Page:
A regular reader of this blog sent me an email with this invitation: “John, You need to write about this f****ing corporate First Amendment bull**** on your blog.” I assume he’s talking about the Supreme Court’s decision in Citizens United on Wednesday, which removes all meaningful federal and state regulation of what corporations can spend on elections. OK, motion granted.
The case is, strictly speaking, endless, running to almost 200 pages including concurrences and dissents. Speaking specifically of the 5-4 majority’s several opinions, it’s not surprising that the thing is so long. It takes a lot of ink to (1) try to justify the overruling of two recent Supreme Court decisions (Kennedy majority opinion); (2) attempt to square this act of breathtaking judicial overreaching with a stated judicial modesty (Roberts concurrence); and (3) strain to construe the holding as consistent with “original intent,” as though the founders of the Constitution would have seen the modern corporation as a full person entitled to the unfettered protection of the First Amendment (Scalia concurrence).
For all of Kennedy’s bloated rhetoric and tedious justifications, the syllogism it relied on is, at root, this: Corporations are groups of people. People have First Amendment rights, so corporations do, too. And the media — not all bloggers, though, thanks — arecorporations, too. If they have full First Amendment rights, why not all corporations?
There are so many criticisms one might level at this decision. Most centrally, it overlooks the agency and accountability problems that insulate corporations from their shareholders. In an age of the vast and diversified portfolio, many investors — including this one — don’t even know where all of their money is invested. Whatever corporations my modest loot happens to be invested in right now don’t speak for me. Will this decision force me to do something different? Maybe, but I doubt it. It’s just not reasonable to expect people to keep track of all of the messages their corporations are spreading around, many of which are done in subterfuge.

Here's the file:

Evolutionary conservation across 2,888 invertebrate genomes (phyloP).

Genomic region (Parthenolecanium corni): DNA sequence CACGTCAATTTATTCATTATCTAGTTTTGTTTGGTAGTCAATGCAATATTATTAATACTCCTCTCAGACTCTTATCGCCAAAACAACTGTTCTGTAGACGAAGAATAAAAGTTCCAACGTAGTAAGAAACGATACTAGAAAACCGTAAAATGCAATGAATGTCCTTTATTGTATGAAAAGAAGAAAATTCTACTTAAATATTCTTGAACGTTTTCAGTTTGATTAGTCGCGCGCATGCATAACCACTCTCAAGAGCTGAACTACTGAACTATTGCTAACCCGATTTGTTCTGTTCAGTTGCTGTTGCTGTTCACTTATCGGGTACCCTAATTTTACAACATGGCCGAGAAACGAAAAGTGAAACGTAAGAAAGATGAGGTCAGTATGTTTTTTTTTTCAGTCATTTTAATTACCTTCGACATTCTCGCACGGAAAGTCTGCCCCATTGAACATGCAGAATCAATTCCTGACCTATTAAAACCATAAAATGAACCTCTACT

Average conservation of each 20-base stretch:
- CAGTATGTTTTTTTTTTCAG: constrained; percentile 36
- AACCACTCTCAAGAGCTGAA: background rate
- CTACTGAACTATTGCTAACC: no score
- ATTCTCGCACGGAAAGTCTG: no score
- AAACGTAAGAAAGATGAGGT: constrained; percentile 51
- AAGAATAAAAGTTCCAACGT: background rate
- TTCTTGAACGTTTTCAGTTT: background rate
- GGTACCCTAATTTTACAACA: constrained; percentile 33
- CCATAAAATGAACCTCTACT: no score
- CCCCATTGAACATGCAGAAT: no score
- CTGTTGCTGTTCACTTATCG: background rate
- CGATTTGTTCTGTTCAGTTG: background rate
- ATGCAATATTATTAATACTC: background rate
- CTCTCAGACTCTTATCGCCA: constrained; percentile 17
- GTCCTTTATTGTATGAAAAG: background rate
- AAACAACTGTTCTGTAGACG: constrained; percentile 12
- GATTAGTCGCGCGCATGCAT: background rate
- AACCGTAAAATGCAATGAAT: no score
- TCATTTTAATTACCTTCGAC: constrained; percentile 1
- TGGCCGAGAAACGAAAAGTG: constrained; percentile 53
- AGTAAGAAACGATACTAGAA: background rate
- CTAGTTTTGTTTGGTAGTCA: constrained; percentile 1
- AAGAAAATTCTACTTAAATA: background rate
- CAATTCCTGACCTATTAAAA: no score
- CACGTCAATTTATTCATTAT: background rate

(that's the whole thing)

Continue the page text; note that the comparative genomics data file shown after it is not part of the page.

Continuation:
As to the point about media corporations having a voice that legislation doesn’t allow other corporate actors, it must be said there’s something to it, as “the press” is a far cry from what the Founders knew. For a typically first-rate account of the evolution of the press and its effect on democracy, I recommend Paul Starr’s piece in the current Atlantic. Starr’s account lays out the fuzzy line running from MSM to partisan cable outlets, to blogs and other web presses. But investing, say, major pharmaceutical companies, houses of finance, and major labor unions (yes, the ruling applies to them too, but they have much less power these days than the corporations they battle), with the full panoply of First Amendment rights afforded citizens or the press that has historically informed them is the action of a Court more interested in Republican party dominance than with something as quaint as “legal principle.”
But Chief Justice Roberts is just “calling balls and strikes.” No one should be under any illusions about the current Court’s agenda. But what can be done?
How about public financing of campaigns? Maybe it takes something this awful to get us to reform our terrible, bloated, and downright wasteful system for electing our politicians. If something isn’t done, and soon, the corporate influence may swamp everything. I have a fantasy about a Pushcart War style of insurgency by the blogosphere, but our pea shooters might not be enough against trucks of this size. If you’ve never read this children’s book, do it now. Simple, but kind of chilling.